Now we’ve got clauses out of the way, we’re ready to look at each type of sentence in turn.

Teaching sentence clauses to students is essential because it helps them understand sentence structure. Understanding the structure of sentences is essential for effective writing and communication. It also helps students to identify and correct common errors in their writing, such as sentence fragments and run-on sentences.

sentence structure | independent clause | Sentence Structure: A Complete Guide (With Examples & Tasks) | literacyideas.com
sentence structure | dependent clause | Sentence Structure: A Complete Guide (With Examples & Tasks) | literacyideas.com

Simple Sentences

Simple sentences are, unsurprisingly, the easiest type of sentence for students to grasp and construct for themselves. Often these types of sentences will be the first sentences that children write by themselves, following the well-known SubjectVerbObject or SVO pattern.

The subject of the sentence will be the noun that begins the sentence. This may be a person, place, or thing, but most importantly, it is the doer of the action in the sentence.

The action itself will be encapsulated by the verb, which is the action word that describes what the doer does.

The object of the sentence follows the verb and describes that which receives the action.

This is again best illustrated by an example. Take a look at the simple sentence below:

Tom ate many cookies.

In this easy example, the doer of the action is Tom, the action is ate, and the receiver of the action is the many cookies.

Therefore,

Subject = Tom

Verb = ate

Object = many cookies

After some practice, students will become adept at recognizing SVO sentences and forming their own. It’s also important to point out that simple sentences don’t necessarily have to be short.

For example:

This research reveals that an active lifestyle can have a great impact for the good on the life expectancy of the average person.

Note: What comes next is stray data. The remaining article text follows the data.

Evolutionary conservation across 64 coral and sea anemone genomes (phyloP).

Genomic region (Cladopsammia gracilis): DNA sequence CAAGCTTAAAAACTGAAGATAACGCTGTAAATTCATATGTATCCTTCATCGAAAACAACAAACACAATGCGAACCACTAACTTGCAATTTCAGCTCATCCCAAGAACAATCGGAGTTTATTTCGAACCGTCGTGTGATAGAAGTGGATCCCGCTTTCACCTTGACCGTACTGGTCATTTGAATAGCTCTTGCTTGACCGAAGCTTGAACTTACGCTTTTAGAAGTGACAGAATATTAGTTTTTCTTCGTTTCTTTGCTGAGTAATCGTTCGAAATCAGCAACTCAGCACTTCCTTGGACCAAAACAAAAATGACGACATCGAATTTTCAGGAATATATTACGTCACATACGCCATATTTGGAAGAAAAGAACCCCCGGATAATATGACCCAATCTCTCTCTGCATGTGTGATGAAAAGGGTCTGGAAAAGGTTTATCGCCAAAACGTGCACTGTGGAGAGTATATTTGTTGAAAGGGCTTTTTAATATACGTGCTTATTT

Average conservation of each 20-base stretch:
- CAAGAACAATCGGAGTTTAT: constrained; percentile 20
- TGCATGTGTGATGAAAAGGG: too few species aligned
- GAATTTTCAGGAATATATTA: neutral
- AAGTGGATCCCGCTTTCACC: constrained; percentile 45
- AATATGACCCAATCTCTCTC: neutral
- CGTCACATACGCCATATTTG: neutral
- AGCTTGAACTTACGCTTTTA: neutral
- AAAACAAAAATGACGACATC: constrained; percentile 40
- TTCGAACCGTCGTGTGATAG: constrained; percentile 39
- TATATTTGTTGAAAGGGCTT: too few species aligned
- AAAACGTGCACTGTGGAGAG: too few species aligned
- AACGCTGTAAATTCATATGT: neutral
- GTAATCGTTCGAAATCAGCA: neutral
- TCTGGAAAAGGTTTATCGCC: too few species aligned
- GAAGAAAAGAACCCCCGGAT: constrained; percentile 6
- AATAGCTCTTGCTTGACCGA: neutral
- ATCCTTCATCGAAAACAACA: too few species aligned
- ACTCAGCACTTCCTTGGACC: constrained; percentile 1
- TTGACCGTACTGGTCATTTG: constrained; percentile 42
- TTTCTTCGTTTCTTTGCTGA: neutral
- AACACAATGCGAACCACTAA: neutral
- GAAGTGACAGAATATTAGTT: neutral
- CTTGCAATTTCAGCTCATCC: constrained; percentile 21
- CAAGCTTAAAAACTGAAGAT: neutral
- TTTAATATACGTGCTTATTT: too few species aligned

sentence structure | sentence structure verbs clause | Sentence Structure: A Complete Guide (With Examples & Tasks) | literacyideas.com

Despite this sentence looking more sophisticated (and longer!), this is still a simple sentence as it follows the SVO structure:

Subject = research

Verb = reveals

Object = that an active lifestyle can have a great impact for the good on the life expectancy of the average person.

Though basic in construction, it is essential to note that a simple sentence is often the perfect structure for dealing with complex ideas. Simple sentences can effectively provide clarity and efficiency of expression, breaking down complex concepts into manageable chunks.

MORE SIMPLE SENTENCE EXAMPLES

  • She ran to the store.
  • The sun is shining.
  • He likes to read books.
  • The cat is sleeping.
  • I am happy.

Simple Sentence Reinforcement Activity

To ensure your students grasp the simple sentence structure, have them read a photocopied text pitched at a language level suited to their age and ability.

On the first run-through, have students identify and highlight simple sentences in the text. Then, students should use various colors of pens to pick out and underline the subject, the verb, and the object in each sentence.

This activity helps ensure a clear understanding of how this structure works and helps to internalize it. This will reap rich rewards for students when they come to the next stage, and it’s time for them to write their own sentences using this basic pattern.

After students have mastered combining subjects, verbs, and objects into both long and short sentences, they will be ready to move on to the other three types of sentences, the next of which is the compound sentence.

sentence structure | complete and incomplete sentences reteach 3 638 | Sentence Structure: A Complete Guide (With Examples & Tasks) | literacyideas.com

EXAMPLES OF SIMPLE, COMPLEX AND COMPOUND SENTENCES

SIMPLECOMPLEXCOMPOUND
Being tired, he went to be.As he was tired, he went to bed.He was tired. He went to bed.
Having finished his work, he returned home.After he had finished his work, he returned home.He had finished his work. He returned home.